Herman D. Ordeman’s first love was the sea, but his second soon became a Parisian transplant named Catherine Schmaul (b. 1818 d. 1889). The couple would be wed in Baltimore on September 13th, 1838, and went on to become the parents of seven children (John Ordeman 1839-1904), Charles Henry Ordeman (1840-1862), Georgianna Ordeman (1848-1891), Daniel Thomas Ordeman Sr. (1848-1907), Mary Catherine Ordeman (1850-1932), Emma O. Ordeman (Hughes) (1855-1941), and Frederick A. Ordeman (1857-1924).
Capt. Ordeman soon owned two ships that sailed internationally. Advertisements in vintage papers show him sailing to Liverpool, England and visiting American ports including Boston, New York, Philadelphia, Charleston and New Orleans. It has been said that the majority of his latter career was spent traveling between Baltimore and the west coast of South America, rounding Cape Horn twice a year. He sailed into places such as Santa Cruz and Rio de Janiero, Argentina and Talcahuano, Chile. He carried passengers, mail and such things as guano for fertilizer.
Dropping Anchor in Frederick
In 1856, the good captain decided to move inland from his home in Baltimore. Capt. Ordeman moved to the vicinity of Park Mills (namesake of Park Mills Road) in the Urbana District of southeastern Frederick County. He purchased a farm containing 335 acres. This property wasn’t far from water, as it was located on the south side of Bennett’s Creek. He also owned a parcel on the north side of the creek of 30 acres on which stood a grist mill. A pot still distillery was added to the mill site in 1858, and for many years operated at a capacity of 175 gallons per day. The whiskey was said to have been carted to Frederick Junction on the Baltimore and Ohio Railroad and shipped to Baltimore for storage in bonded warehouse.
Capt. Ordeman would add to his real estate holdings a few years later in 1858 by purchasing an adjoining parcel that boasted a direct connection to his hometown of Bremen. This was the John Frederick Amelung property named Montevino, consisting of 1200 acres on the north side of Bennett’s Creek. The 100-room Georgian manor house was constructed by Amelung around 1784-85 as part of his New Bremen Glassworks operation.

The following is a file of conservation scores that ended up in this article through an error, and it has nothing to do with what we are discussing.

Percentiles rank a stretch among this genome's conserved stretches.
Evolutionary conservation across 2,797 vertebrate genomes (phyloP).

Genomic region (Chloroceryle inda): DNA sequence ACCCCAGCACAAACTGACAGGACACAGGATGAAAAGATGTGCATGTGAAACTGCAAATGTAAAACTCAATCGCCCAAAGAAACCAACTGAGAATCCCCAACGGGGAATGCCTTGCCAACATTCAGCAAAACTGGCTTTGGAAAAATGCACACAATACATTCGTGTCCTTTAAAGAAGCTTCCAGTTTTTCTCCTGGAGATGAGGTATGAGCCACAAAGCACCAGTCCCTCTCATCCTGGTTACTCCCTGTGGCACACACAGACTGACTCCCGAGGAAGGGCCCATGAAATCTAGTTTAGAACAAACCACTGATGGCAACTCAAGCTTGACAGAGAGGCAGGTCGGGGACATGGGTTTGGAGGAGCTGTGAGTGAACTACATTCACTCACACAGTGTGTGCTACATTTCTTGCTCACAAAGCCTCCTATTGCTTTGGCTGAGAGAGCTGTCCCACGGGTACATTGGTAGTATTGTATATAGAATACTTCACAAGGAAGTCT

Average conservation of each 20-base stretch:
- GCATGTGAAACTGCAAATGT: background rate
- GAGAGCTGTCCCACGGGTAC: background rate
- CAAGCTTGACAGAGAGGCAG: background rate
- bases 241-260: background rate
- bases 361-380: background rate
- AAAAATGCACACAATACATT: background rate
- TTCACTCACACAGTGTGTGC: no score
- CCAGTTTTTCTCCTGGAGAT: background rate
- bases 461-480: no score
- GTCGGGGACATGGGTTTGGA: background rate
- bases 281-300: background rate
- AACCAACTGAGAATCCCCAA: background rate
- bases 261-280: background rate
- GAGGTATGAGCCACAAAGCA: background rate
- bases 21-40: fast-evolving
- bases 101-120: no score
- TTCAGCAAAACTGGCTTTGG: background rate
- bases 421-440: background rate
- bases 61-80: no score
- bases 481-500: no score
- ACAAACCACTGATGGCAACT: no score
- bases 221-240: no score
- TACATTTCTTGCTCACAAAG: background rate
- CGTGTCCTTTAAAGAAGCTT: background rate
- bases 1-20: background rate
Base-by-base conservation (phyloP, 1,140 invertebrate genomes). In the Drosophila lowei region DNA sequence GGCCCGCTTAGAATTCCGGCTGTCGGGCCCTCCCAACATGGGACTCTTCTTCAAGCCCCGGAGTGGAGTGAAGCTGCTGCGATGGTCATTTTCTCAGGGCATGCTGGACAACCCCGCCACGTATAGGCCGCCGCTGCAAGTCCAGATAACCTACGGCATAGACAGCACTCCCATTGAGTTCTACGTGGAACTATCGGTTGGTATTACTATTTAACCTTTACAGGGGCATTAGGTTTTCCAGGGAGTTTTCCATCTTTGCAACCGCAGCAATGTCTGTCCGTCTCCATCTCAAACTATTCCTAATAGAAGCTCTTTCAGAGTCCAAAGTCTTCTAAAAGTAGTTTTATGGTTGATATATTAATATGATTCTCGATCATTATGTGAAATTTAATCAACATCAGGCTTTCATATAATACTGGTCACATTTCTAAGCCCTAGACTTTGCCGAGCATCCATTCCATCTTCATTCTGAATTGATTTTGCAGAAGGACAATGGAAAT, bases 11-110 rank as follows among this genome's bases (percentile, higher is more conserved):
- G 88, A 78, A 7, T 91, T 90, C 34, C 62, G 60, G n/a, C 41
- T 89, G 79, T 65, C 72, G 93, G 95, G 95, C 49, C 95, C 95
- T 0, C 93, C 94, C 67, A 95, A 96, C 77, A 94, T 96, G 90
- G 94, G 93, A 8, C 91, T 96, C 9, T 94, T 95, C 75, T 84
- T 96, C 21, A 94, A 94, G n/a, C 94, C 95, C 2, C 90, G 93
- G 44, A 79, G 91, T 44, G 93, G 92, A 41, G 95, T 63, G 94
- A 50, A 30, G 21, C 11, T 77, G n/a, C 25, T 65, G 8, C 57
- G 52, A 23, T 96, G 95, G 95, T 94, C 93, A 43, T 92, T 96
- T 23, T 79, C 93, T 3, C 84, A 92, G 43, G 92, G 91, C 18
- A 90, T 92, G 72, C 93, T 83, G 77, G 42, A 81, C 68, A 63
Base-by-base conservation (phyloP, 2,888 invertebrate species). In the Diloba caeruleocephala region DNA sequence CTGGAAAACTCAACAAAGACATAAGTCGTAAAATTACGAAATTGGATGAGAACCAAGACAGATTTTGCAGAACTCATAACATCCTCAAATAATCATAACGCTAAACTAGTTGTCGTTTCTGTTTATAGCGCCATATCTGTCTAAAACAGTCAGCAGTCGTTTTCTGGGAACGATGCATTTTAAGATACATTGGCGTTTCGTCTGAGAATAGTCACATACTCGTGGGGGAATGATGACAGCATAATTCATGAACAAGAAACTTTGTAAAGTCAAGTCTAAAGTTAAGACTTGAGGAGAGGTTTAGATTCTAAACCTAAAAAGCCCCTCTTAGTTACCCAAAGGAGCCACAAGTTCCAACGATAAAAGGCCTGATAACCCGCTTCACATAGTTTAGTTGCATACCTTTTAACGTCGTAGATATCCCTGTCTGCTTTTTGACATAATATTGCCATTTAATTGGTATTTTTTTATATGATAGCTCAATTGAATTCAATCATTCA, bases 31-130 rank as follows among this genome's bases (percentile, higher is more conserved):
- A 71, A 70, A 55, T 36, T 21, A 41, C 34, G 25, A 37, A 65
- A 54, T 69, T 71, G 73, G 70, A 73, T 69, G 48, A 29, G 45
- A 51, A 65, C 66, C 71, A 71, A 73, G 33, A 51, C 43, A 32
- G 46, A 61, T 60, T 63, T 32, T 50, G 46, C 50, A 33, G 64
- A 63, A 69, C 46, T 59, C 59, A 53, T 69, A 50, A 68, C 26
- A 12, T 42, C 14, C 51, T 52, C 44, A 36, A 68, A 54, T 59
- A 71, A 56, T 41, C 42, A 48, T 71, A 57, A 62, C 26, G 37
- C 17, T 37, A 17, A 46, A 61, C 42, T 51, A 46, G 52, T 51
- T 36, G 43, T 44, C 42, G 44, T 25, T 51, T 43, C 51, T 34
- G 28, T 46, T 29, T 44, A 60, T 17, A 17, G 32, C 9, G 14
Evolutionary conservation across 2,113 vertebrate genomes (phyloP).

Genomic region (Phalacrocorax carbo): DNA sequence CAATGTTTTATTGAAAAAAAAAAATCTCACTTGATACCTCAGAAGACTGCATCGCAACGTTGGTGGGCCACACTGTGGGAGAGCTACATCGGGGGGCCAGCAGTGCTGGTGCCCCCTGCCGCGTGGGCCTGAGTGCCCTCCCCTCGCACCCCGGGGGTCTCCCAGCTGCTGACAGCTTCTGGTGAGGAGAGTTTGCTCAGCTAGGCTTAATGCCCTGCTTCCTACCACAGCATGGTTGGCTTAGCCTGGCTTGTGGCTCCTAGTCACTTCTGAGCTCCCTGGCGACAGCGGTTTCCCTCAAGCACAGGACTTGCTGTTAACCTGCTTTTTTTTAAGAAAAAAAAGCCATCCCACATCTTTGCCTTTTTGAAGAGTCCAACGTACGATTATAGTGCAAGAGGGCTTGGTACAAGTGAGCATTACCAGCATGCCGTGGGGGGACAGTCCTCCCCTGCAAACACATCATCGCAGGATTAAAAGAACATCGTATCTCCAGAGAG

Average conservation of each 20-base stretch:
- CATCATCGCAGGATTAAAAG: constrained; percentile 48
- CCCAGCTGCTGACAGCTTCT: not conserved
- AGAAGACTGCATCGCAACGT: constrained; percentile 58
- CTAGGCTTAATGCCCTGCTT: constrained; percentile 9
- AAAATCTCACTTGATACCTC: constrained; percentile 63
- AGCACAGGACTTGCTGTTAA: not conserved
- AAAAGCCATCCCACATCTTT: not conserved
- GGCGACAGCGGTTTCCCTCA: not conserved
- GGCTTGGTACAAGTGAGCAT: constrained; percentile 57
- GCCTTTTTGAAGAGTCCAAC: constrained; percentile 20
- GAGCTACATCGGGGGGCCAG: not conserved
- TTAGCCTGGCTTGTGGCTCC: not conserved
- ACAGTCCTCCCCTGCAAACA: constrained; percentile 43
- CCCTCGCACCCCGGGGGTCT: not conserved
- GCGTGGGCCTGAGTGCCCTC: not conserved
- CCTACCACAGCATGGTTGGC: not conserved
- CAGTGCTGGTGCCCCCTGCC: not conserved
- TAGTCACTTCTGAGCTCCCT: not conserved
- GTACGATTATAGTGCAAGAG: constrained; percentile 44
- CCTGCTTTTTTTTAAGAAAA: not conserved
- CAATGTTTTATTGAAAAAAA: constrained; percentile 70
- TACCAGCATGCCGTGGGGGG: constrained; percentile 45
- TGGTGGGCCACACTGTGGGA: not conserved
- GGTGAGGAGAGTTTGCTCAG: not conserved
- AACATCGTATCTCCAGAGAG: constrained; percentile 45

John Frederick Amelung was born and raised in Bremen, Germany. He had arrived in Baltimore in 1784, with 68 workers and enough glassmaking equipment to establish a factory. An agent and 14 additional workers arrived later in the year, and the group quickly established their New Bremen settlement and glass factory upon Bennett’s Creek. An early Colonial era pioneer in this endeavor, John Amelung is credited with producing “some of the most beautiful glass ever made in America.” He had agents in Baltimore and New York, but his fortunes came to a halt less than a decade later as Amelung declared bankruptcy. Fine examples of New Bremen glass work can be seen at the Metropolitan Museum of Art in New York City; the Corning Museum of Glass in Corning, New York; and Winterthur Museum in Winterthur, Delaware.
Herman D. Ordeman preferred to keep residence on his original purchased parcel, as he came into Amelung’s Motevino at a time when it was in a bad state of repair. He leased out farm shares from 1860 until the early 90's with several tenant families living in the old building. About 1893 the farm was taken over by the captain’s youngest son, Frederick A. Ordeman, and farmed by him until his death in 1924."
From the time he was made a shipmaster, he shared ownership in the vessels he commanded. On his retirement from shipping he owned the Aleyandria and seventy percent of the George and Henry. He disposed of all interests except forty percent of the Aleyandria which he held until 1860.
Descendant Skip Ordeman's home-based shrine to ancestor Capt. H. D. Ordeman featuring a model of the Aleyandra (one of captain's last ships) and a wrought-iron nameplate that once adorned a fence in the backyard of a (Ordeman) family property outside of Frederick City. He surmises this could be a relic from an earlier ornamental fence that once surrounded the Ordeman grave lot (Area A/Lot 120) in Mount Olivet
Capt. Ordeman was now content to live the life of a country gentleman and farmer. He might have left the ocean, but the ocean had never left him. Family, friends and neighbors would be thoroughly entertained by the captain’s telling of seafaring tales and adventures. One such was William Jarboe Grove (1854-1937), author of The History of Carrollton Manor. In this book, written in 1925, Grove recounts:
"As a boy it was very interesting for me to hear him tell my father his experiences on the ocean. He was a jovial character and a splendid talker. His son Fred and grandchildren live in Frederick. Mr. Ordeman was a Southern sympathizer and his sons, John and Charles, served in the Confederate army.”
Herman D. Ordeman was active in local affairs and politics, running for Frederick County commissioner in 1873. He was a member of the Frederick Odd Fellows Chapter as well. In early 1883, Capt. Ordeman began feeling the effects of a stomach tumor. It was cancer. He battled this affliction for 18 months before succumbing on September 12th, 1884.
He was laid to rest in Mount Olivet Cemetery the next day, his funeral well-attended by family and the many friends and acquaintances, quickly made, in his new home of Frederick. The old captain was placed next to the grave of his brother, John Frederick Ordeman (1816-1858), who had passed 26 years earlier. He, too, was a man of the sea, making regular trips from Germany to Baltimore from the 1830’s through the 1850’s. I guess you could say, Mount Olivet serves as the final port of call for these brothers from Bremen.